CONCORD — The New Hampshire Lottery is reviewing proposals from 13 applicants hoping to run sports betting facilities in the Granite State.
Charlie McIntyre, the lottery’s executive director, said Monday that the proposals will be reviewed in the coming weeks; he hopes to have contracts finalized by the end of November. The first operations could be up and running by early 2020, less than six months after Gov. Chris Sununu signed the law opening the door to legalized sports wagering in the Granite State.
“It’s a very exciting time,” McIntyre said.
Applicants had until Friday to submit proposals to the New Hampshire Lottery, which will operate the program through a newly created Division of Sports Wagering, which was written into the new law.
The lottery issued a news release Monday announcing the total number of applicants, but said names of the vendors would remain confidential throughout the application process.
“We are pleased and encouraged at both the robust number of responses and the overall quality of proposals,” McIntyre said in the news release. “As the critical next step in the process, we look forward to reviewing each response carefully and thoroughly to ensure we can ultimately make the right decisions in launching a sports betting system that engages and protects players, while also driving crucial revenue for education in the Granite State.”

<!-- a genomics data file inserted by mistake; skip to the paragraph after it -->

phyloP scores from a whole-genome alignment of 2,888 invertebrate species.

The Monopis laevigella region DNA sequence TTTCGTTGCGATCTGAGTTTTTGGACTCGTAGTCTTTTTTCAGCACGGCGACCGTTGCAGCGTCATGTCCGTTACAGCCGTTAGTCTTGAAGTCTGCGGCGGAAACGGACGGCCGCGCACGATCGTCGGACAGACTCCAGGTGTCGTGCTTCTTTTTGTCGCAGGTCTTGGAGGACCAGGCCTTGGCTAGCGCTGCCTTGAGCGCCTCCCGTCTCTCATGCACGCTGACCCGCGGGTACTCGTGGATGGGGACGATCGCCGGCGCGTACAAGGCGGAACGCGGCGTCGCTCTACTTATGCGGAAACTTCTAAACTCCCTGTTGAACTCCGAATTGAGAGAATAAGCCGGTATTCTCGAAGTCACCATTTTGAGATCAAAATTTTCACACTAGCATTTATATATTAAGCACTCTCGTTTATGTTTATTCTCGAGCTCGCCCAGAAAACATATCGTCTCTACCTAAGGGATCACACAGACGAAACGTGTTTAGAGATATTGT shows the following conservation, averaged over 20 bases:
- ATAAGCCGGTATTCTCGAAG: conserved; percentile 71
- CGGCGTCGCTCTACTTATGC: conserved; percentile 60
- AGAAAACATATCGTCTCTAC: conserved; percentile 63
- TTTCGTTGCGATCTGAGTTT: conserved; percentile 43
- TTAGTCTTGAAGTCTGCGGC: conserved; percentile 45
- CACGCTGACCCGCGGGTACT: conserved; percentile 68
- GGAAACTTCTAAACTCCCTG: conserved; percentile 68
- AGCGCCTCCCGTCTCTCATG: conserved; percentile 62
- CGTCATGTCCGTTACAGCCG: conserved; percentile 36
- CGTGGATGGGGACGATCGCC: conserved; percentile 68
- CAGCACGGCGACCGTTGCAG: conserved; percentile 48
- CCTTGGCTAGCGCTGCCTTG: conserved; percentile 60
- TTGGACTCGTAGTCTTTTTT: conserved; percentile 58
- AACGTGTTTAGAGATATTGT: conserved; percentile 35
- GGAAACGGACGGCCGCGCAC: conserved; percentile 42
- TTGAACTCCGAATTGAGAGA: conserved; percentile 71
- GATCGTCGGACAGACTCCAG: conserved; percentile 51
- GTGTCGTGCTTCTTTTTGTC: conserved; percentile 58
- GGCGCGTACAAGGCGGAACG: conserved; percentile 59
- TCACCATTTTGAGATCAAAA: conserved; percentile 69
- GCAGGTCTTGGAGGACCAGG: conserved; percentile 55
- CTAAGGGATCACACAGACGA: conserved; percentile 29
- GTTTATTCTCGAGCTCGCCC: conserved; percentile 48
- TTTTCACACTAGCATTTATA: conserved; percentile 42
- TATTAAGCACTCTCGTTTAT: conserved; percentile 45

The new law allows for up to 10 licensed sportsbook venues and as many as five online operations. McIntyre said vendors could also apply to run more limited wagering through existing lottery retailers.
A former organized crime prosecutor, McIntyre said he is quite familiar with the illegal side of gambling. He said the state put together a thorough, comprehensive application process to bring in reputable vendors up to the task of launching New Hampshire’s first legal sports wagering operations.
“It’s a very high-level business. It requires a lot of financial experience in that area,” McIntyre said. “It’s folks that do it now on a significant scale. It’s not two kids and a laptop in their garage who think they can do sports betting because they’re really good at fantasy sports.”
McIntyre estimated that sports betting could generate as much as $10 million in revenue in its first year. The NH Lottery is coming off a record-breaking year, with more than $384.2 million in total sales, which provided more than $100 million for state education funding.
McIntyre said the lottery would carefully weigh the proposals, which required the vendors to outline their plans across a number of criteria, including economic development for the state.
The locations of the new venues are also still to be determined. The law also allows for cities and towns to approve any retail betting venue to be located within their community.
According to the lottery, cities that have already placed sports betting sales questions on the upcoming election ballot include Berlin, Claremont, Concord, Dover, Franklin, Laconia, Manchester, Nashua and Rochester.
McIntyre said many towns, which hold elections in the spring, have also expressed interest.
“We’re going to want them to be in places where they’re going to do the most good,” McIntyre said.
The new law requires bettors to be at least 18 years old. Wagering on New Hampshire college sports teams or games taking place within the Granite State is prohibited. The law also creates a Council for Responsible Gambling to promote the prevention and treatment of problem gambling.